[Note:  Social Science in the Caucasus is publishing the work of six young researchers who entered CRRC-Georgia’s Junior Fellowship Program (JFP) in February 2015. This is the third blog post in the series. Click 
here to see the first and second blog posts in the series.]

study carried out by the UNDP in 2013 shows that traditional views of gender roles persist in Georgia – women primarily view themselves as housewives, spouses and mothers. Unsurprisingly, in the focus group discussions conducted within the framework of the National Research on Domestic Violence project, respondents associated divorce with “disaster,” “the end of the world” and the shame of a woman returning to her parents’ home after divorce. 
24.06.2015 | Wednesday

Georgia’s e-government – who is it for?

By Davit Mzikyan

[Note:  Social Science in the Caucasus is publishing the work of six young researchers who entered CRRC-Georgia’s Junior Fellowship Program (JFP) in February 2015. This is the second blog post in the series. Click 
here to see the first blog post.]

In the late 1990’s together with the boom in digital and information technologies, the concept of e-government first began to take shape. Since then, e-government has spread throughout the world. In 2007, e-government was launched in Georgia with the creation of the government commission supporting e-governance development, and in 2010, the Data Exchange Agency (DEA) was created under the Ministry of Justice of Georgia.
22.06.2015 | Monday

Connections or education? On the most important factors for getting a good job in Georgia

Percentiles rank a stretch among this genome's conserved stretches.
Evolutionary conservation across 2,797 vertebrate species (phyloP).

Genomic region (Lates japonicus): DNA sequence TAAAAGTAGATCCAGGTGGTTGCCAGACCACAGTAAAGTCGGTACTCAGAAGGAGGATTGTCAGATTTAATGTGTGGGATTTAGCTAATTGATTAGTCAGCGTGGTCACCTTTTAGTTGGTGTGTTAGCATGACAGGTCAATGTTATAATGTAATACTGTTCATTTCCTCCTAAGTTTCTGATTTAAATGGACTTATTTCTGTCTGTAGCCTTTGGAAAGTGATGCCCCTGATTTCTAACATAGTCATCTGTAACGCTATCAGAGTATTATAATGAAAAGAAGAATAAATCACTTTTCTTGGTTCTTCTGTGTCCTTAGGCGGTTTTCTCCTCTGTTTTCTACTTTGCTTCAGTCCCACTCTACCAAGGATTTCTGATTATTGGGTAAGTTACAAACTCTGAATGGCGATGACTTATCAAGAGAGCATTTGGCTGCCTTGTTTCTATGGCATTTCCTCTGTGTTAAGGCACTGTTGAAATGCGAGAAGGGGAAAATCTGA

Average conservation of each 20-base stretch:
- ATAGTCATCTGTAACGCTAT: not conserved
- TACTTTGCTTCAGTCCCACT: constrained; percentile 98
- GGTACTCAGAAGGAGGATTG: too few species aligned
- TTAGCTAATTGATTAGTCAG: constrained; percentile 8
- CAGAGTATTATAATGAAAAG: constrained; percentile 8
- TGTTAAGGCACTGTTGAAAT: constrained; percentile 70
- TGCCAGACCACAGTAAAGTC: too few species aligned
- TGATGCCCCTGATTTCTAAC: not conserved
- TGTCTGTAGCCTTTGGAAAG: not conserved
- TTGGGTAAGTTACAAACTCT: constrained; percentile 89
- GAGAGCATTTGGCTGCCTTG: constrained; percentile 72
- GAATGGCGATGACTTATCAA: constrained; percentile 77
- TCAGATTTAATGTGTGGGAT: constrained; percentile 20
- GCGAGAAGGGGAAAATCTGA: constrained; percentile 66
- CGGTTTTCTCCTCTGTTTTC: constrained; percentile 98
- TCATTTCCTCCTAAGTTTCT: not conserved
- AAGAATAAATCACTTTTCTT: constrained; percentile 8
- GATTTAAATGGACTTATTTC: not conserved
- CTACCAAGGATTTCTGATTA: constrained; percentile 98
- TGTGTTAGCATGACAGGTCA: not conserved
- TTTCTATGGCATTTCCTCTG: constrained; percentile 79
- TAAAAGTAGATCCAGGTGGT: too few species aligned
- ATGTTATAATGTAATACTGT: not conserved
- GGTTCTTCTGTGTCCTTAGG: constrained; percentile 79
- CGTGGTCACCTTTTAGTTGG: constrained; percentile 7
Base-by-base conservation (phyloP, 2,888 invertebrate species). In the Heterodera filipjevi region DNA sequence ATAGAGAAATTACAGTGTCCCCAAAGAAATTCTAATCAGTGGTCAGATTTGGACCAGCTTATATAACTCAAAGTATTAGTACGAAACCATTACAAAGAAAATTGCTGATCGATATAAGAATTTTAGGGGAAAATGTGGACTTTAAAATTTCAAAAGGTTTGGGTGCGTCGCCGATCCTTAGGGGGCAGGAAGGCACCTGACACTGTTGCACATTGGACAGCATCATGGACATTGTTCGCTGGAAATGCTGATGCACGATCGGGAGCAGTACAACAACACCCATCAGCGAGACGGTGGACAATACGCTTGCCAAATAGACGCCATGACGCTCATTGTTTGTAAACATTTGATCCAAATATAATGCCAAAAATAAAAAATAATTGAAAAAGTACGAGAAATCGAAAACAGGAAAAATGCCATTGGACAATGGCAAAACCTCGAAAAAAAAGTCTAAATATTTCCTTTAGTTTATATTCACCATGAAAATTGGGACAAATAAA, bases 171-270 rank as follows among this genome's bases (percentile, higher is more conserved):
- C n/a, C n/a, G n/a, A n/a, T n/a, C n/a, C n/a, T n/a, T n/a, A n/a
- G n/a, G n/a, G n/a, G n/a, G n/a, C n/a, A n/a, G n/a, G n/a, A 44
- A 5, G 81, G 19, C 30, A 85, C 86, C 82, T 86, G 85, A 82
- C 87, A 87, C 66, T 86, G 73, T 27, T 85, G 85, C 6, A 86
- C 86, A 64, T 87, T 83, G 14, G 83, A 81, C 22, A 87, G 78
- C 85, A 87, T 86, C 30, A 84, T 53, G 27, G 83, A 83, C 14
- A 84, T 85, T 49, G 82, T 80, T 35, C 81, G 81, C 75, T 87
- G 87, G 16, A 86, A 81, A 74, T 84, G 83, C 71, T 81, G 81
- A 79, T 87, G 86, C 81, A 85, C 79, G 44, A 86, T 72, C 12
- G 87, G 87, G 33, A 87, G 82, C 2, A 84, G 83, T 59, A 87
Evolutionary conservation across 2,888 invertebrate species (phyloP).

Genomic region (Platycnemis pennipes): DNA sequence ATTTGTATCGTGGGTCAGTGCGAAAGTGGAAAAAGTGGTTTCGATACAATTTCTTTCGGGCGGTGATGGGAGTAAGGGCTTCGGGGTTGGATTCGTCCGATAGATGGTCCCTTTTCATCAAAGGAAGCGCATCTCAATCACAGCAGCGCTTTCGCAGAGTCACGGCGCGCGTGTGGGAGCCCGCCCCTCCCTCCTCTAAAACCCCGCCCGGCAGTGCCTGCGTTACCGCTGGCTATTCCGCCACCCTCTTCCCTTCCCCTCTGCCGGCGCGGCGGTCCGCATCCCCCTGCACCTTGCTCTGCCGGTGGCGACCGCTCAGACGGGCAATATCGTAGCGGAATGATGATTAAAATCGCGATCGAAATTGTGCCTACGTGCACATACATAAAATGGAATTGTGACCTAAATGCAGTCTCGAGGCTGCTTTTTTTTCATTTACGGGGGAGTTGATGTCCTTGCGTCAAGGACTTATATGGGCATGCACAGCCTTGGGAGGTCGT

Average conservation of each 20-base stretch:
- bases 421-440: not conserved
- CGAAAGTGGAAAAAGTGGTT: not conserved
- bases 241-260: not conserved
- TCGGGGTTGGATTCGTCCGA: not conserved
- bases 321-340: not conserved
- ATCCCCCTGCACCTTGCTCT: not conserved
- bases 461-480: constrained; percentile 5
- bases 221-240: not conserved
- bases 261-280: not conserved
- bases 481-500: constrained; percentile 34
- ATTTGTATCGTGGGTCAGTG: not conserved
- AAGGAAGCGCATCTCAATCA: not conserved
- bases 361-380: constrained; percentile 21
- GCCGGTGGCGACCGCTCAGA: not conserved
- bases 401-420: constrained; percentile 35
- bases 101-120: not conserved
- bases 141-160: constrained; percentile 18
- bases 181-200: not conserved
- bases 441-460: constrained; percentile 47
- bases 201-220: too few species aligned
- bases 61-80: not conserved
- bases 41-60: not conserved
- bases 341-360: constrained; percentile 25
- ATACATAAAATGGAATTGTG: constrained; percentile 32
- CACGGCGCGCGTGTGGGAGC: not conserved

What is believed to be the most important factor for getting a good job in a country where unemployment is widely considered to be one of the biggest issues? CRRC’s 2013 Caucasus Barometer (CB) survey results show that connections (30%) and education (28%) are the most frequent answers to this question in Georgia.
22.02.2013 | Friday

Before and After the Elections: Shifting Public Opinion in Georgia

The Georgian parliamentary elections in October 2012 attracted much international interest and ushered in an important turn in Georgian politics. In 2012 CRRC conducted four waves of a Survey on Political Attitudes in Georgia for the National Democratic Institute (NDI) (funded by the Swedish International development Cooperation Agency-SIDA) in order to track changes in public opinion associated with these major political events.
03.04.2014 | Thursday

Alternating Pasts, Changing Futures

Note: This blog is re-posted from the MYPLACE project's blog. The original MYPLACE blog can be found here